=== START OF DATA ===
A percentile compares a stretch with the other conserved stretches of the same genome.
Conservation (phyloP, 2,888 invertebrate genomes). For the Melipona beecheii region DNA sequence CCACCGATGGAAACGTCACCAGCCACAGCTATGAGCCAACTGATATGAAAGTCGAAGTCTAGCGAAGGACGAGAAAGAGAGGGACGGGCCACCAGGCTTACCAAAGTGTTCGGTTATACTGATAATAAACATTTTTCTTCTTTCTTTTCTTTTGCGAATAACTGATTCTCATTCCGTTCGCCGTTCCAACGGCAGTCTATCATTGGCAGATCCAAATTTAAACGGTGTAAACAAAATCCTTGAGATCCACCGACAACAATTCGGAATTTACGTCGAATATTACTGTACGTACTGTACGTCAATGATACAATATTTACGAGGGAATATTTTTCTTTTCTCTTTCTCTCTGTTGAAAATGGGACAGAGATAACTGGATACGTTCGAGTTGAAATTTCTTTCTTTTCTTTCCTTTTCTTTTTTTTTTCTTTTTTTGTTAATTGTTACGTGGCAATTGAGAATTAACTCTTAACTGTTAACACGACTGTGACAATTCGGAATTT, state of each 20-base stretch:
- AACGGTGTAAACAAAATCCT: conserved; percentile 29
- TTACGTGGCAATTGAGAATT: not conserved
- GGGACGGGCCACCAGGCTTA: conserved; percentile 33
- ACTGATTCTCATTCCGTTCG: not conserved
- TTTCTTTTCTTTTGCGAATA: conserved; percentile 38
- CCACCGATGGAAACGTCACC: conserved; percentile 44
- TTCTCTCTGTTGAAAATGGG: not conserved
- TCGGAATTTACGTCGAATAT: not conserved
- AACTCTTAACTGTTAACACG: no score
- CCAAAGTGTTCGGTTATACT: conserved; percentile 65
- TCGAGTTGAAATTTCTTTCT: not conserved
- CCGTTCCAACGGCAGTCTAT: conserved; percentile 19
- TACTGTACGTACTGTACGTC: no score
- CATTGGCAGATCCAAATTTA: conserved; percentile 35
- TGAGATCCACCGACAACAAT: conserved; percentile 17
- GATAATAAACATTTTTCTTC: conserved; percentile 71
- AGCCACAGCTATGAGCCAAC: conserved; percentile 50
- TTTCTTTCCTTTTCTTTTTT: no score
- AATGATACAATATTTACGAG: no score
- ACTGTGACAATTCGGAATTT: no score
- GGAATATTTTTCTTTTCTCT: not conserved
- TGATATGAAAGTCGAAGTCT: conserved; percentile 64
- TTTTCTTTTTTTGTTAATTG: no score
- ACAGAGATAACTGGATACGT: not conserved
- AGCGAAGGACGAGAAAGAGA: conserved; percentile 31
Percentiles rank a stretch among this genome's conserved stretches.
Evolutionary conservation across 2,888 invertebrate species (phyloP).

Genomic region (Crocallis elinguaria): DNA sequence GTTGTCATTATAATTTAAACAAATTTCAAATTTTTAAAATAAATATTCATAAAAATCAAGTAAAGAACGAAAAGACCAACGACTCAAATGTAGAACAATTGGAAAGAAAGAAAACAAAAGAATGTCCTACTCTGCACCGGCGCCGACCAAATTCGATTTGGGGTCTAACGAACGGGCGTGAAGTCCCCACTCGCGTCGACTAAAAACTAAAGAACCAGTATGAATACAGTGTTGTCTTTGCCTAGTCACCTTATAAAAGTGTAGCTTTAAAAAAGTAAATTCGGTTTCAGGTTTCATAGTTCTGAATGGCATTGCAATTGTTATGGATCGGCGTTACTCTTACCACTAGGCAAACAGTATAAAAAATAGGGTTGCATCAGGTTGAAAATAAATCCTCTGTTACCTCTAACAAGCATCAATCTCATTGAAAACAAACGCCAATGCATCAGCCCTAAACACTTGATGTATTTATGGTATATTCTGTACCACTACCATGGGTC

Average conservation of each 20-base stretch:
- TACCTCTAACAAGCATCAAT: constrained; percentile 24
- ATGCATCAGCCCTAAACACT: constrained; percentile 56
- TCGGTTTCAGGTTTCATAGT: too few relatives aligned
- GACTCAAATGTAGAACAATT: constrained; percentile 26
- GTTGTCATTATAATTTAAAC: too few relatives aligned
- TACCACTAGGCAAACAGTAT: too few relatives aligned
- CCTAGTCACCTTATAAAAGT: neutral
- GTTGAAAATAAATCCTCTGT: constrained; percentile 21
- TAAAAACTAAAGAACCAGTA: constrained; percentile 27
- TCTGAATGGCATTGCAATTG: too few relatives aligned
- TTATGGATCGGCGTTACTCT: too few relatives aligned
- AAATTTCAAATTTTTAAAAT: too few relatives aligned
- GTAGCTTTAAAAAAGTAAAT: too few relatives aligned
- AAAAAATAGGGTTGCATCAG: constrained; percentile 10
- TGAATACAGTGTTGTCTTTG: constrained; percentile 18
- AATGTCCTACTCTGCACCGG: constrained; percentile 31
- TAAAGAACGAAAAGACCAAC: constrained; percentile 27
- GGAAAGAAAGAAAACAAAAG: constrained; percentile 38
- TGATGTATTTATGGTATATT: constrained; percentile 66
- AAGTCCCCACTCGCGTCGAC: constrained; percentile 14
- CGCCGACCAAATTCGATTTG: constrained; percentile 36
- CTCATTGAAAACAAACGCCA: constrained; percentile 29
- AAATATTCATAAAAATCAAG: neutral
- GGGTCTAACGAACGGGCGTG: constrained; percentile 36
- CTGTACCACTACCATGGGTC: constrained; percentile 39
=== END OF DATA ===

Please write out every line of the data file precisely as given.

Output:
A percentile compares a stretch with the other conserved stretches of the same genome.
Conservation (phyloP, 2,888 invertebrate genomes). For the Melipona beecheii region DNA sequence CCACCGATGGAAACGTCACCAGCCACAGCTATGAGCCAACTGATATGAAAGTCGAAGTCTAGCGAAGGACGAGAAAGAGAGGGACGGGCCACCAGGCTTACCAAAGTGTTCGGTTATACTGATAATAAACATTTTTCTTCTTTCTTTTCTTTTGCGAATAACTGATTCTCATTCCGTTCGCCGTTCCAACGGCAGTCTATCATTGGCAGATCCAAATTTAAACGGTGTAAACAAAATCCTTGAGATCCACCGACAACAATTCGGAATTTACGTCGAATATTACTGTACGTACTGTACGTCAATGATACAATATTTACGAGGGAATATTTTTCTTTTCTCTTTCTCTCTGTTGAAAATGGGACAGAGATAACTGGATACGTTCGAGTTGAAATTTCTTTCTTTTCTTTCCTTTTCTTTTTTTTTTCTTTTTTTGTTAATTGTTACGTGGCAATTGAGAATTAACTCTTAACTGTTAACACGACTGTGACAATTCGGAATTT, state of each 20-base stretch:
- AACGGTGTAAACAAAATCCT: conserved; percentile 29
- TTACGTGGCAATTGAGAATT: not conserved
- GGGACGGGCCACCAGGCTTA: conserved; percentile 33
- ACTGATTCTCATTCCGTTCG: not conserved
- TTTCTTTTCTTTTGCGAATA: conserved; percentile 38
- CCACCGATGGAAACGTCACC: conserved; percentile 44
- TTCTCTCTGTTGAAAATGGG: not conserved
- TCGGAATTTACGTCGAATAT: not conserved
- AACTCTTAACTGTTAACACG: no score
- CCAAAGTGTTCGGTTATACT: conserved; percentile 65
- TCGAGTTGAAATTTCTTTCT: not conserved
- CCGTTCCAACGGCAGTCTAT: conserved; percentile 19
- TACTGTACGTACTGTACGTC: no score
- CATTGGCAGATCCAAATTTA: conserved; percentile 35
- TGAGATCCACCGACAACAAT: conserved; percentile 17
- GATAATAAACATTTTTCTTC: conserved; percentile 71
- AGCCACAGCTATGAGCCAAC: conserved; percentile 50
- TTTCTTTCCTTTTCTTTTTT: no score
- AATGATACAATATTTACGAG: no score
- ACTGTGACAATTCGGAATTT: no score
- GGAATATTTTTCTTTTCTCT: not conserved
- TGATATGAAAGTCGAAGTCT: conserved; percentile 64
- TTTTCTTTTTTTGTTAATTG: no score
- ACAGAGATAACTGGATACGT: not conserved
- AGCGAAGGACGAGAAAGAGA: conserved; percentile 31
Percentiles rank a stretch among this genome's conserved stretches.
Evolutionary conservation across 2,888 invertebrate species (phyloP).

Genomic region (Crocallis elinguaria): DNA sequence GTTGTCATTATAATTTAAACAAATTTCAAATTTTTAAAATAAATATTCATAAAAATCAAGTAAAGAACGAAAAGACCAACGACTCAAATGTAGAACAATTGGAAAGAAAGAAAACAAAAGAATGTCCTACTCTGCACCGGCGCCGACCAAATTCGATTTGGGGTCTAACGAACGGGCGTGAAGTCCCCACTCGCGTCGACTAAAAACTAAAGAACCAGTATGAATACAGTGTTGTCTTTGCCTAGTCACCTTATAAAAGTGTAGCTTTAAAAAAGTAAATTCGGTTTCAGGTTTCATAGTTCTGAATGGCATTGCAATTGTTATGGATCGGCGTTACTCTTACCACTAGGCAAACAGTATAAAAAATAGGGTTGCATCAGGTTGAAAATAAATCCTCTGTTACCTCTAACAAGCATCAATCTCATTGAAAACAAACGCCAATGCATCAGCCCTAAACACTTGATGTATTTATGGTATATTCTGTACCACTACCATGGGTC

Average conservation of each 20-base stretch:
- TACCTCTAACAAGCATCAAT: constrained; percentile 24
- ATGCATCAGCCCTAAACACT: constrained; percentile 56
- TCGGTTTCAGGTTTCATAGT: too few relatives aligned
- GACTCAAATGTAGAACAATT: constrained; percentile 26
- GTTGTCATTATAATTTAAAC: too few relatives aligned
- TACCACTAGGCAAACAGTAT: too few relatives aligned
- CCTAGTCACCTTATAAAAGT: neutral
- GTTGAAAATAAATCCTCTGT: constrained; percentile 21
- TAAAAACTAAAGAACCAGTA: constrained; percentile 27
- TCTGAATGGCATTGCAATTG: too few relatives aligned
- TTATGGATCGGCGTTACTCT: too few relatives aligned
- AAATTTCAAATTTTTAAAAT: too few relatives aligned
- GTAGCTTTAAAAAAGTAAAT: too few relatives aligned
- AAAAAATAGGGTTGCATCAG: constrained; percentile 10
- TGAATACAGTGTTGTCTTTG: constrained; percentile 18
- AATGTCCTACTCTGCACCGG: constrained; percentile 31
- TAAAGAACGAAAAGACCAAC: constrained; percentile 27
- GGAAAGAAAGAAAACAAAAG: constrained; percentile 38
- TGATGTATTTATGGTATATT: constrained; percentile 66
- AAGTCCCCACTCGCGTCGAC: constrained; percentile 14
- CGCCGACCAAATTCGATTTG: constrained; percentile 36
- CTCATTGAAAACAAACGCCA: constrained; percentile 29
- AAATATTCATAAAAATCAAG: neutral
- GGGTCTAACGAACGGGCGTG: constrained; percentile 36
- CTGTACCACTACCATGGGTC: constrained; percentile 39